Ivanhoe Reservoir Covered With 400,000 Black Polyethylene Balls – The Department of Water Protection in Los Angeles noticed high levels of bromated in 2007, a carcinogen that forms when bromide and chlorine react with sunlight.
Los Angeles Ivanhoe Reservoir Bromide is naturally present in groundwater and chlorine is used to kill bacteria, but sunlight is the final ingredient in the potentially damaging mix. More than a century-old facility serves over 600,000 customers downtown and in South Los Angeles.
Therefore, the Department of Water Protection realizes the upcoming problem, and they immediately started construction of a new underground reservoir in Griffith Park, but though the new facility was being built they had to resolve the problems by a way to keep the sunlight out of the water. The possibility of tarps and metal coverings was explored but they were either too costly or will take a too long time to install. Hence, after deep thought, one of the DWP’s biologists, Brian White, recommended “bird balls” frequently used by airports to avoid birds from congregating in wet areas alongside runways.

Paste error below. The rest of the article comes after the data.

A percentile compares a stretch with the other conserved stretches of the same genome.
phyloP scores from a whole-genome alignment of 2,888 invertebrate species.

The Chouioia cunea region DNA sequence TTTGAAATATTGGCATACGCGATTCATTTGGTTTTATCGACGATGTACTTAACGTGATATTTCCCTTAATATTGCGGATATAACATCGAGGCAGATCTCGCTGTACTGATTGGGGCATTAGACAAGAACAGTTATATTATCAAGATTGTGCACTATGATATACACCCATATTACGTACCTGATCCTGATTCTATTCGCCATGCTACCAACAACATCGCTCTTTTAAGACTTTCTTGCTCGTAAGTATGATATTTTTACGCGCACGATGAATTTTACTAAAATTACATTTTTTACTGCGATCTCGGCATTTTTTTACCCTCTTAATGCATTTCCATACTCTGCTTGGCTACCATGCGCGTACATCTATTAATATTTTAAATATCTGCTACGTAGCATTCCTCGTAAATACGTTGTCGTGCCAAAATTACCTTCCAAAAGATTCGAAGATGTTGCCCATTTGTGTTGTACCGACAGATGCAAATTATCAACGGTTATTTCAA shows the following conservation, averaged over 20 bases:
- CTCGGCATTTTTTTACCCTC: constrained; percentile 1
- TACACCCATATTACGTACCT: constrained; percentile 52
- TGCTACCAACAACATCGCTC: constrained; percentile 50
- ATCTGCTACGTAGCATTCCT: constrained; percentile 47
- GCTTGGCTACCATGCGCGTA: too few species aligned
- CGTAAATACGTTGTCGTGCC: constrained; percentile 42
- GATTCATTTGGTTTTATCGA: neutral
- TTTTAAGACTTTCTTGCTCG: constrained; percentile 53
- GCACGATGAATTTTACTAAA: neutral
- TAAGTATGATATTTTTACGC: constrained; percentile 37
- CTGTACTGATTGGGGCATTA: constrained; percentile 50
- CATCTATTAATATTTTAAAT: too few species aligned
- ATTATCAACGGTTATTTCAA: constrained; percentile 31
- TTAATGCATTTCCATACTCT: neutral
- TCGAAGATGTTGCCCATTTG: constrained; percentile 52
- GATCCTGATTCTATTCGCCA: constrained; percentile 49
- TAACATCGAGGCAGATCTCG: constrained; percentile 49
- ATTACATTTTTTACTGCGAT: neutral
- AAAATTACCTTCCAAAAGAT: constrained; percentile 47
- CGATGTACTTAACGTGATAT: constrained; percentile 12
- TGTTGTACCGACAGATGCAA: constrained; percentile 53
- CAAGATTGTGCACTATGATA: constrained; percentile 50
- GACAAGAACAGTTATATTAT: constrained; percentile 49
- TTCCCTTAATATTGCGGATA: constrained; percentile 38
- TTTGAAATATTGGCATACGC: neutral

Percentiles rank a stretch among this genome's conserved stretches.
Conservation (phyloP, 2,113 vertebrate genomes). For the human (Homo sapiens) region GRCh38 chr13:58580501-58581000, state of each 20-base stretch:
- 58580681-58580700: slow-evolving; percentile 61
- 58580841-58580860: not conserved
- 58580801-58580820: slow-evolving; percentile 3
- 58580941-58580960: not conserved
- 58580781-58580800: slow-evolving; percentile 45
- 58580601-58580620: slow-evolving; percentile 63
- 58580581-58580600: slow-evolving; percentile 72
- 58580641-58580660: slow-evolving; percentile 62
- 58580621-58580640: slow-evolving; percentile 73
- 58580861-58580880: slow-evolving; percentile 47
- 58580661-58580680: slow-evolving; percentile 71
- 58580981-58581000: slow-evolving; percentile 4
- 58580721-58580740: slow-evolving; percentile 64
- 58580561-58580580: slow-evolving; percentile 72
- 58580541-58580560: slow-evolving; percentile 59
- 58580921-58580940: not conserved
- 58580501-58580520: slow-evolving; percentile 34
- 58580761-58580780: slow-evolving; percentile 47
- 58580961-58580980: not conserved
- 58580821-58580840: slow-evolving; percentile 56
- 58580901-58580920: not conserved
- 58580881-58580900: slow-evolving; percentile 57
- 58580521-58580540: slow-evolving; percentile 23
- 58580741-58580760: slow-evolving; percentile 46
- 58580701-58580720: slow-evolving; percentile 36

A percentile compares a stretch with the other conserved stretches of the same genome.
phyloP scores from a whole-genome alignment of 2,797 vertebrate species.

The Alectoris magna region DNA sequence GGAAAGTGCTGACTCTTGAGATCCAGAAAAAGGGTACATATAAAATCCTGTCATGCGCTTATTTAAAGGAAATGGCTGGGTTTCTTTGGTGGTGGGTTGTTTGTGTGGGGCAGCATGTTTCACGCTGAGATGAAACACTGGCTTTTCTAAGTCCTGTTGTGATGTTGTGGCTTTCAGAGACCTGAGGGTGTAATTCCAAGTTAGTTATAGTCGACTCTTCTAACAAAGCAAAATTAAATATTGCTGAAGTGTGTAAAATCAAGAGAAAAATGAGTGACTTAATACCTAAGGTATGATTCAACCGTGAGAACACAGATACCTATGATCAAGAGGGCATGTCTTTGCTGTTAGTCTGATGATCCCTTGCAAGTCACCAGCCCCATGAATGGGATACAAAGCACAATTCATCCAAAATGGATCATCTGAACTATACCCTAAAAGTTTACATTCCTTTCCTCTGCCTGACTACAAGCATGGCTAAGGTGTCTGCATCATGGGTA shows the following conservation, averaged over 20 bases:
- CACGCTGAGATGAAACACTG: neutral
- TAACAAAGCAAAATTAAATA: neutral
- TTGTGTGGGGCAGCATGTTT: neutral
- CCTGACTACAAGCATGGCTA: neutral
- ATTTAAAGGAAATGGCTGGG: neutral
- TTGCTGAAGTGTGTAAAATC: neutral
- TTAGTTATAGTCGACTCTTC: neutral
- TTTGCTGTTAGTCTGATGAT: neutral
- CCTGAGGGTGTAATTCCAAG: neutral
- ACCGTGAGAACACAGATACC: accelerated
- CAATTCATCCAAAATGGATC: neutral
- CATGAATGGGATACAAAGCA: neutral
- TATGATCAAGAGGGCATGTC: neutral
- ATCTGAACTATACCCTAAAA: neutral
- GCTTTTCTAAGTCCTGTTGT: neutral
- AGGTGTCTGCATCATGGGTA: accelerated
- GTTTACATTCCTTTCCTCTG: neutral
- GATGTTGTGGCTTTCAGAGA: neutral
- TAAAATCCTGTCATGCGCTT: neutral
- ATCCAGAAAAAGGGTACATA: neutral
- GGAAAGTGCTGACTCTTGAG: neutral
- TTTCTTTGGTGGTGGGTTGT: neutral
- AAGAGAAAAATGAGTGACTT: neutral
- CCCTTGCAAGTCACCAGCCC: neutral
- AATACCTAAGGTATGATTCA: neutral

The bird balls are made of polyethylene and price only 40 cents apiece. The bird balls coating hold carbon and black is the only color strong as much as necessary to deflect ultraviolet rays. Therefore, 400,000 balls were put into the reservoir on June 2008, where they will hang about for the next 4 to 5 years until the new underground reservoir is finished.
Ivanhoe Reservoir Covered With 400,000 Black Polyethylene Balls
Ivanhoe Reservoir Covered With 400,000 Black Polyethylene Balls
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